The Bush Junta versus The Polyphonic Spree

All alpha-hominids allow their group the space within and without to be themselves with brio. Generalissimo Bush may be one of the worst people on the planet, but he has created the space that Cheney, Rumsfeld, Wolfowitz and the rest of the Conservatron Parade of the Horribles have practiced their dark masterpiece. The ends are a disaster, but no one can say that Team Bush hasn’t been productive.

Bush meets his pack-leader equal and opposite in the person of fellow Texan Tim DeLaughter, the leader of the symphonic pop group the Polyphonic Spree. DeLaughter’s exuberance is half Jim Morrison and half Brian Wilson. To view DeLaughter in the “Making Of” video of the Spree’s latest album is to see him coax the precise semi-improvisational sound out of each section of the Spree (the band consists of a standard rock quartet, plus string, choral, percussion, and brass sections – and a Theremin!) by sensing the music rather than hearing it. He contorts his body to direct the notes, hopping about like a caffeinated golden retriever while floating and waving his arms like a stoned octopus. This is matched with the brainy attention to detail of Wilson who, legend says, used to “play” the studio is if it was an instrument.

Occasionally, all of the hamming stops and DeLaughter’s eyes pierce the camera with a jaded boredom that seems to say this is my vision and I can just as easily stop seeing and exuding whenever I want to. His narration of the video sounds like it was preceded by eighteen bong hits. For all the couplets about oneness replete with every manner of “we,” “the,” “it,” and “everyone” DeLaughter seems to know that he is the alpha that makes the space; that creates the confidence that allows twenty plus people to participate in the production surrounding purple words like “On our way today / Day after day / We try hard / We cry hard” with a straight face.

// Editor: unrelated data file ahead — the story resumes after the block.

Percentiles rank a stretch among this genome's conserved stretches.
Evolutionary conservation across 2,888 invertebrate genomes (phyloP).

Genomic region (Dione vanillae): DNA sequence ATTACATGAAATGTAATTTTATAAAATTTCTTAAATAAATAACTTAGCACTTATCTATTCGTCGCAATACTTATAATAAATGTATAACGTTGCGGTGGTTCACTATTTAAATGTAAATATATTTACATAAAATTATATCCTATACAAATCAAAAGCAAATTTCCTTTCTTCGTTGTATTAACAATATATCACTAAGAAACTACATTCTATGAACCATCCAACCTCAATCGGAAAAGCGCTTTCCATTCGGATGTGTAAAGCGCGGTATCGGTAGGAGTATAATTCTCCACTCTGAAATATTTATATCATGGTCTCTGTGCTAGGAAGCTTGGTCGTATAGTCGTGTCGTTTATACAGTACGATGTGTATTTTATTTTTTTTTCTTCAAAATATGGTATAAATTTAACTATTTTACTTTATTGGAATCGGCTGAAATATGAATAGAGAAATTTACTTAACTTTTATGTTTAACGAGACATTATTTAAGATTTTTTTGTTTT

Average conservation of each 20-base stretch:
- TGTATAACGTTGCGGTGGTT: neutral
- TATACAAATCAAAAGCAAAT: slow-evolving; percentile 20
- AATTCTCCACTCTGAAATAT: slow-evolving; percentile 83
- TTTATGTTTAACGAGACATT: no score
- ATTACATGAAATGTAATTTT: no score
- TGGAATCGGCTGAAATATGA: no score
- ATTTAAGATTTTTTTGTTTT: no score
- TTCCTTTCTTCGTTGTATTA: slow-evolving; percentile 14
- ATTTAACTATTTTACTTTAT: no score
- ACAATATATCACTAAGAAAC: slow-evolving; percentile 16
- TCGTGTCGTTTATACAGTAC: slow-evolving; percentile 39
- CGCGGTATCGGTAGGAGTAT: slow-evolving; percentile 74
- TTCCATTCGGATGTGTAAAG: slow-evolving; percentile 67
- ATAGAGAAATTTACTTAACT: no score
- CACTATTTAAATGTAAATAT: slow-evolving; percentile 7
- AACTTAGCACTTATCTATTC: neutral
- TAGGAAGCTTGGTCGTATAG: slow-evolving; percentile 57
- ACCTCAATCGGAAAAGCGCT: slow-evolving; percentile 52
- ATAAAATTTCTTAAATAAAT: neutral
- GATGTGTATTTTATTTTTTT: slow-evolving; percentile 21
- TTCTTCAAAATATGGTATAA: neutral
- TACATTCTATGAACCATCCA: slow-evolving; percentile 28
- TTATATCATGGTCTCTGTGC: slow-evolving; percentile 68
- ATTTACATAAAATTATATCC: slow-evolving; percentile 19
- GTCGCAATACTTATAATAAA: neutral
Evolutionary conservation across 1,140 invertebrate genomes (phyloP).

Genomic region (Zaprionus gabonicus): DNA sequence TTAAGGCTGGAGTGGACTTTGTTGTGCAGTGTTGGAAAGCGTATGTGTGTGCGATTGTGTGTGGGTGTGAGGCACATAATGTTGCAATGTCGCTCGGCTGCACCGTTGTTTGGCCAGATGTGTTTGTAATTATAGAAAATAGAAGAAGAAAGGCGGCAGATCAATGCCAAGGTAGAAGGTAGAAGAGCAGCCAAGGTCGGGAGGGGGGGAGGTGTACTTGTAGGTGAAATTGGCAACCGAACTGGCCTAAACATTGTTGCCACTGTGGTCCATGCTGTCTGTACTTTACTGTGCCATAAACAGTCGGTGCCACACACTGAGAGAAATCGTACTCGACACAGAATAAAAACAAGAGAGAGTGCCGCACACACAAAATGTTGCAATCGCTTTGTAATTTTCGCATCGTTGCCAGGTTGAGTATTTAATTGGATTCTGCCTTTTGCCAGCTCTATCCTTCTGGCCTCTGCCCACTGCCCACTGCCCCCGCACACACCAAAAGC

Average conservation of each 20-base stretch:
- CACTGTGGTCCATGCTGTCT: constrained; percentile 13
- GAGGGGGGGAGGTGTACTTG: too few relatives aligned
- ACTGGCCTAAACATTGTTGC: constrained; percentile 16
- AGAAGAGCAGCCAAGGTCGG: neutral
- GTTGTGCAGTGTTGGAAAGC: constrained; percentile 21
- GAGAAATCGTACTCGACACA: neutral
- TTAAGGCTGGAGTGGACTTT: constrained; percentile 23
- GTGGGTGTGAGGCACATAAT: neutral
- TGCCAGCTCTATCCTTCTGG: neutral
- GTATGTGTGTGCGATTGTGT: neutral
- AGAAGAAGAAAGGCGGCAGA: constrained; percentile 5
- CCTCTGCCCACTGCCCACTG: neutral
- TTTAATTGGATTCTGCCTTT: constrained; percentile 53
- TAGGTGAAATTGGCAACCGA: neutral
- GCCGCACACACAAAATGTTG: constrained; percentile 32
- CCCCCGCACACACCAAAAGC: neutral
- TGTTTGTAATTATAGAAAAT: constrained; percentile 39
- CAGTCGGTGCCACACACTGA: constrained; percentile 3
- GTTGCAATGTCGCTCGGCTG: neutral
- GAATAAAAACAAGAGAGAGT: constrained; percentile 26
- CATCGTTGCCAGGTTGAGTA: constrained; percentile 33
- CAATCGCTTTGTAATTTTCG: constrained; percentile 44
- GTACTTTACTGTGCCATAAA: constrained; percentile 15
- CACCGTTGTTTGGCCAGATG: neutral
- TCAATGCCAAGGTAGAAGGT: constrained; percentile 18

A similar imperial impishness is what the people who were smart enough to see through Generalissimo Bush from the start loathe about him most. Because all that he stands for has always been so obviously venal, stupid and counter-productive Bush’s continuing bravado is aggravating and increasingly sociopathic.

Conversely, The Spree’s happy lyrics — penned by DeLaughter and his wife and fellow Spreer Julie Doyle — have been criticized for their inchoate sentimentality. “We called them out / We said lets shout / Some day the world will be one”. Well, asked one reasonable reviewer, one what? SJT cleverly pointed out that there is a “Raffi on acid” quality to the tunes (“The trees want to grow / The trees want to grow / Grow grow grow!”), although she said that this sensation disappeared when we saw the Spree live. Indeed, reading the Spree’s lyrics is like eyeing a screenplay instead of watching the movie. Having twenty plus musicians play the notes and sing the words with utmost care and passion decrees a level of sincerity on CD that is expanded exponentially live.

The music gives you no choice but to be happy, one I-Tune reviewer wrote. Who wouldn’t want to be part of that trip?

So, in so much that happiness and sincerity are the sensation that is opposite to the Bush Junta’s flabby lyrics; and in so much that the “you” in the song “Fragile Army” is “that knucklehead that’s screwing up our country;” and in so much that the mental meanderings of Texan shroom heads seem to be the endemic antidote to Texan Bushites; and in so much that the Bush era is creepily hallucinogenic in its own moldy way; and, therefore, in so much that the view of a Third Eye on the wall surfing primordial truths while looking over Generalissimo Bush’s shoulder is most telling; and in so much that the Spree coined the phrase “it’s the feel good time of day” I think a bit of their screenplay deserves to be heard here:

Design a black note
You type on your keyboard
You swallow
The very words you called you own
You tighten your back up
Ooh you’re so psychic
We all want to know
Did you marry the witch you’ve come to know?
You lie on your back now
You’re totally found out
We follow
The scary words you learned to grow
So slow us down now
Prepare for the count down
We all want to know
Did we bury the ones we love the most?
The ticking, the talking, the losing
How shocking!
The world wants to know
If we’re ready
To put you on the floor